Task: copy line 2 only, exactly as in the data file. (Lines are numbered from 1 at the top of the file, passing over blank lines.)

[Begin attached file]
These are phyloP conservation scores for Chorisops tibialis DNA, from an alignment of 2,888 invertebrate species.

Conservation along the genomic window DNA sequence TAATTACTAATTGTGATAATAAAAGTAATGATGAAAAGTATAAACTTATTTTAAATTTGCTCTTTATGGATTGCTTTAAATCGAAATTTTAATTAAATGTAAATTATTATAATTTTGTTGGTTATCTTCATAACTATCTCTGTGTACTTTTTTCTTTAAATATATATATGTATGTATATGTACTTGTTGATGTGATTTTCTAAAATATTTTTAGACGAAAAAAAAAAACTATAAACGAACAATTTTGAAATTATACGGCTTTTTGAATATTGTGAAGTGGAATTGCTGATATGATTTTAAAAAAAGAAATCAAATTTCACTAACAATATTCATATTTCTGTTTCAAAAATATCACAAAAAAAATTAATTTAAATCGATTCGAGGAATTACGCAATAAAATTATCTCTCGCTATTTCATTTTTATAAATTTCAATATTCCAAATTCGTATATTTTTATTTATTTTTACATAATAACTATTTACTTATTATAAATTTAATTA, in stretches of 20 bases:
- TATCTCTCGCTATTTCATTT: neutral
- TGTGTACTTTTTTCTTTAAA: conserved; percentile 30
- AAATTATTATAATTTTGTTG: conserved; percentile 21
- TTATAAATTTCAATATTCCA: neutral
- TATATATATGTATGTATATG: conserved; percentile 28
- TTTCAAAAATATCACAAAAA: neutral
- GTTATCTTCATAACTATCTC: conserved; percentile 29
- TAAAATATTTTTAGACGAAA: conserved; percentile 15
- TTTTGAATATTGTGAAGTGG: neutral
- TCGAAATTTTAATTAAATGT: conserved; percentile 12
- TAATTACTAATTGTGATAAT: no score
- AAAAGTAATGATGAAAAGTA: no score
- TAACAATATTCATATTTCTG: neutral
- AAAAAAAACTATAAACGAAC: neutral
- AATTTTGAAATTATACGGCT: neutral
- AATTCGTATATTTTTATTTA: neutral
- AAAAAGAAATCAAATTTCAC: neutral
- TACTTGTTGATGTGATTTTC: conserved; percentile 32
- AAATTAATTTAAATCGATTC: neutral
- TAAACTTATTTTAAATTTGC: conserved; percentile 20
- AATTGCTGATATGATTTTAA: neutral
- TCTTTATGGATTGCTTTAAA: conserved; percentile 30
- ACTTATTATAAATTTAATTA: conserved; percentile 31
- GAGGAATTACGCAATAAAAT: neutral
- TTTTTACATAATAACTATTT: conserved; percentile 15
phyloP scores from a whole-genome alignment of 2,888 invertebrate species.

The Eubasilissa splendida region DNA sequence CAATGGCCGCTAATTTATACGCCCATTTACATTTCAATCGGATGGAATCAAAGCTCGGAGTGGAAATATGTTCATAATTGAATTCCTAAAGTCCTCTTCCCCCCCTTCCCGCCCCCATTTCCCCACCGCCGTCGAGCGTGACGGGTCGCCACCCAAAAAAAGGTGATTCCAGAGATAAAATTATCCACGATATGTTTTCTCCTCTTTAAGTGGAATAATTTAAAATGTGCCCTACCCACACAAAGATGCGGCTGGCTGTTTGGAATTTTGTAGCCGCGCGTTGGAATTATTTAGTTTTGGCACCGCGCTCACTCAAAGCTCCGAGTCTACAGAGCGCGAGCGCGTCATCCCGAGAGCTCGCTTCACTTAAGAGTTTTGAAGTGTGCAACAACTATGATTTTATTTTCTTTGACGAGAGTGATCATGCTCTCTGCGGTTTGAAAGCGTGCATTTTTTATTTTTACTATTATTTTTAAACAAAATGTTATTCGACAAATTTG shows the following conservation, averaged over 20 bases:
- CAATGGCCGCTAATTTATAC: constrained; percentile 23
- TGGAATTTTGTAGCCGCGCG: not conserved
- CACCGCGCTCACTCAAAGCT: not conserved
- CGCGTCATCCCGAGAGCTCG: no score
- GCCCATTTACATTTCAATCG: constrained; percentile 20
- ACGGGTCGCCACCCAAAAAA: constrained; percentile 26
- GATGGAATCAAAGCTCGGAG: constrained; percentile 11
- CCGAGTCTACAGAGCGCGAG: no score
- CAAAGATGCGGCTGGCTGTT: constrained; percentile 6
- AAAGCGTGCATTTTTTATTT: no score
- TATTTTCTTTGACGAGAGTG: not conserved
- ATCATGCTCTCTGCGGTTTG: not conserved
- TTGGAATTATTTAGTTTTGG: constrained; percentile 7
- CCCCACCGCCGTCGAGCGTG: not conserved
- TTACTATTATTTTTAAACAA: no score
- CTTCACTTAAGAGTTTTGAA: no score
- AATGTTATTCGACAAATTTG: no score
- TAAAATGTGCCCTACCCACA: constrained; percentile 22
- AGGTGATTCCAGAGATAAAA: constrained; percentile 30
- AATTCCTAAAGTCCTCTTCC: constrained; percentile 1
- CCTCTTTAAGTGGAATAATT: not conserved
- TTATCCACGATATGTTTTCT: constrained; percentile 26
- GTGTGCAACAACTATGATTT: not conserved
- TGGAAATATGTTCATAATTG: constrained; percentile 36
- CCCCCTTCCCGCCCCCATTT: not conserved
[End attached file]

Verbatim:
Conservation along the genomic window DNA sequence TAATTACTAATTGTGATAATAAAAGTAATGATGAAAAGTATAAACTTATTTTAAATTTGCTCTTTATGGATTGCTTTAAATCGAAATTTTAATTAAATGTAAATTATTATAATTTTGTTGGTTATCTTCATAACTATCTCTGTGTACTTTTTTCTTTAAATATATATATGTATGTATATGTACTTGTTGATGTGATTTTCTAAAATATTTTTAGACGAAAAAAAAAAACTATAAACGAACAATTTTGAAATTATACGGCTTTTTGAATATTGTGAAGTGGAATTGCTGATATGATTTTAAAAAAAGAAATCAAATTTCACTAACAATATTCATATTTCTGTTTCAAAAATATCACAAAAAAAATTAATTTAAATCGATTCGAGGAATTACGCAATAAAATTATCTCTCGCTATTTCATTTTTATAAATTTCAATATTCCAAATTCGTATATTTTTATTTATTTTTACATAATAACTATTTACTTATTATAAATTTAATTA, in stretches of 20 bases: